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Bering Sea cod fleet expected to double this year

January 12th 1:38 pm | Jim Paulin Print this article   Email this article  

The fleet of small boats fishing for cod in the Bering Sea could more than double this year, thanks to a fisheries crisis caused by a "high latitude heat wave" that warmed the waters of the Gulf of Alaska, also known as "the blob."

Last year, 24 vessels 58 feet long or less fished for Pacific cod with pots in state waters in the Dutch Harbor subdistrict, where there's no limit on the number of boats. This year, at least 50 are expected when the season opens within the next two months, according to groundfish biologist Asia Beber of the Alaska Department of Fish and Game, in Unalaska/Dutch Harbor. Already, six boats have registered for Aleutian Islands state waters cod, up from four last year.

While it's still too early for boats to register for the Dutch Harbor subdistrict, Beber reported a high level of interest. "You assume that since they're asking question, they're coming to fish out here."

The small boat Pacific cod quotas for 2018 are down in the Bering Sea, but the decline is not nearly as drastic as in the Gulf of Alaska, according to the Alaska Department of Fish and Game.

It's the difference between a 16 percent drop in state waters in the Bering Sea, and an 80 percent decline in the Gulf..

The Dutch Harbor quota is 28.4 million pounds, and the Aleutian Islands' is 12.8 million, for a total of about 41 million pounds in state waters within three miles of shore in 2018, according to the Dec. 14 announcement.

That's more than the entire 2018 Gulf-wide quota for small boats, of 9.8 million pounds, an enormous drop from 48.4 million pounds in 2017.

Cod stocks are in the worst shape recorded by federal records, dating back to 1986, according to National Marine Fisheries Service biologist Krista Milani in Unalaska. But she expects better conditions in a few years, since water temperatures that rose a few degrees have returned to normal.

"We're fairly confident it's going to recover. Cod tends to be robust if the water temperatures stay where they're supposed to," Milani said.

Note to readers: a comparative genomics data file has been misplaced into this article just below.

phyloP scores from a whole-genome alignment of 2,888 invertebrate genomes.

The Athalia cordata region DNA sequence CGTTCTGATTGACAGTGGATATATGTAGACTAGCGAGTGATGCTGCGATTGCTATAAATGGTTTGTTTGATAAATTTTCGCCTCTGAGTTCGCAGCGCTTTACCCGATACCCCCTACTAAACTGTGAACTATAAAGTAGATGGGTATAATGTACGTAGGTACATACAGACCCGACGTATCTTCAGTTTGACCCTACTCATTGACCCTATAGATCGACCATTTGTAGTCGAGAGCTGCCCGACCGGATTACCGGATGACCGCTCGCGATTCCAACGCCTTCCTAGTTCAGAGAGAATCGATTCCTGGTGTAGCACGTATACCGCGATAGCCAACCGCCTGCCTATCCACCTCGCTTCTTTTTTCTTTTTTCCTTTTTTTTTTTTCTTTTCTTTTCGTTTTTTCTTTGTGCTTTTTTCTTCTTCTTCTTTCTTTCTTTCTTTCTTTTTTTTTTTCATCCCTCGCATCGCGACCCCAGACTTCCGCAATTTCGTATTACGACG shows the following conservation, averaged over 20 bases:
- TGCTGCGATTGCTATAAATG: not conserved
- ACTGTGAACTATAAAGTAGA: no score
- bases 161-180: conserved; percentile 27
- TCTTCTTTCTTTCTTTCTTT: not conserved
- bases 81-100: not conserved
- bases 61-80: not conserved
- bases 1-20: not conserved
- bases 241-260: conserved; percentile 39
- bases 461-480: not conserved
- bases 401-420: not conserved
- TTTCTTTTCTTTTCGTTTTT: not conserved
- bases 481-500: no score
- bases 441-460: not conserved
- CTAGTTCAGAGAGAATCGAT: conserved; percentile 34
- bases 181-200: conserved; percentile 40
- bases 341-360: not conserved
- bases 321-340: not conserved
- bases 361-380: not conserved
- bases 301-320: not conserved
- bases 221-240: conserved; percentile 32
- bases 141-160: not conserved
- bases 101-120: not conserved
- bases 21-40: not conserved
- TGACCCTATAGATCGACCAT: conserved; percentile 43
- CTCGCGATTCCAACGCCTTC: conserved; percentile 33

But weather experts expect more of the same, according to a scientific article published this month in the Bulletin of the American Meteorological Society, entitled "The high latitude marine heat wave of 2016 and its impacts on Alaska." It reported on a project of the National Oceanic and Atmospheric Administration and U.S. Geological Survey.

Owing to the "trajectory of the present climate," indications are that "extreme anomalies like 2016 will become common in the coming decades." Human activity played a part in the creation of the blob, according to the meteorological society bulletin, which stated "the 2016 warm oceans anomalies cannot be explained without anthropogenic climate warming, although the region's large internal variability was also a contributing factor."

The term "blob" was coined by Washington State Climatologist Nick Bond, in another scientific journal, Geophysical Research Letters, in June, 2014. The two years of warmer water is blamed for common murres and other seabirds dying of starvation in massive numbers in coastal Alaska.

In a gloomy final paragraph in the BAMS article, co-authored by 14 scientists, the writers predict a future where "such warm ocean temperatures become common and not extreme in the GOA and Bering Region."

The alarming Gulf cod numbers prompted an outreach message to fishermen from the North Pacific Fisheries Management Council, posted on the council's website in December, after it slashed cod quotas for 2018.

"The Pacific cod stock in the Gulf of Alaska has drastically declined. Scientific information suggests that this decline is the result of an unusually warm mass of water (the 'blob') that persisted from 2014 through 2016. The warm water increased the metabolism of cod while reducing available food, resulting in poor body condition and increased mortality," according to the NPFMC.

"The warm water also impacted cod egg production and larval survival, greatly reducing recruitment during these years. The lower number of adult and juvenile cod will affect the population and fishery for several years to come. Management of Gulf of Alaska cod is now focused on maintaining the spawning stock and increasing the likelihood that the fishery will remain viable in the future. Accordingly, catch limits for Pacific cod were set at very low amounts for 2018 and 2019," according to the NPFMC.

The NPFMC sets the federal offshore quota, using the same trawl survey information that determine state waters quotas.

Jim Paulin can be reached at


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